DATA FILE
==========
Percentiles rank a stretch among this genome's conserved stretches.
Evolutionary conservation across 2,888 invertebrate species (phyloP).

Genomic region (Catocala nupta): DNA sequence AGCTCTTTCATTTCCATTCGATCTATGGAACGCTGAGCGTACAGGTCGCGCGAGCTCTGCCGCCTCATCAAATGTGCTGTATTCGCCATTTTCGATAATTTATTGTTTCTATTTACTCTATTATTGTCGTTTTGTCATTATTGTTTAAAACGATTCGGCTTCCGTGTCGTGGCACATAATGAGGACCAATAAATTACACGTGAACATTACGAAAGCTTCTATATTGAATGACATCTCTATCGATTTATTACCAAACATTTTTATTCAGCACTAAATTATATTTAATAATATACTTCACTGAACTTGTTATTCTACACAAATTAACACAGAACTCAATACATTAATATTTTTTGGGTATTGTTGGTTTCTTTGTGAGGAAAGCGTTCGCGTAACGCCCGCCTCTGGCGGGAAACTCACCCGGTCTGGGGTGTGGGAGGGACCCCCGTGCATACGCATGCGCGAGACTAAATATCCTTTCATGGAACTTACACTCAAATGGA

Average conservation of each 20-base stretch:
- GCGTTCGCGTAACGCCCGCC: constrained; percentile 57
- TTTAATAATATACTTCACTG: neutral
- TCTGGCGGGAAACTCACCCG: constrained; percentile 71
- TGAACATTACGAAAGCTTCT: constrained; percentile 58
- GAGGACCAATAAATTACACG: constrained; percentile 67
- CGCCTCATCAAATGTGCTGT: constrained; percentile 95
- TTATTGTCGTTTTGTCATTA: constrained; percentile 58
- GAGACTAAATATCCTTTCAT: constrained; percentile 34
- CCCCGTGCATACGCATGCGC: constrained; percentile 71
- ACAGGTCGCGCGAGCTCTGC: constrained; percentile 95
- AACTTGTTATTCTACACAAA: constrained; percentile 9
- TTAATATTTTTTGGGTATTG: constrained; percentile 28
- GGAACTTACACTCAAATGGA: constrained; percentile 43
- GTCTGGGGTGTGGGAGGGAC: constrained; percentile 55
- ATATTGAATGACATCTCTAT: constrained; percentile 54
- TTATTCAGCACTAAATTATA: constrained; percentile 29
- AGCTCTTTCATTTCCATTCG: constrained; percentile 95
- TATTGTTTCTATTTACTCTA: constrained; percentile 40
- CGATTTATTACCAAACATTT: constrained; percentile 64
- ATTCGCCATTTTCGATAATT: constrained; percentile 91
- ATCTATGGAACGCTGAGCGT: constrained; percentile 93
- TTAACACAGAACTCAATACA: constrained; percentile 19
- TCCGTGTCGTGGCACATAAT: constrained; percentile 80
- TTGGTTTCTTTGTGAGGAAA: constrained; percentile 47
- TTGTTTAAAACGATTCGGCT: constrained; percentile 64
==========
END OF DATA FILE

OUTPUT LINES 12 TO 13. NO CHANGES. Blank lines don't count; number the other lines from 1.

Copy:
- GAGACTAAATATCCTTTCAT: constrained; percentile 34
- CCCCGTGCATACGCATGCGC: constrained; percentile 71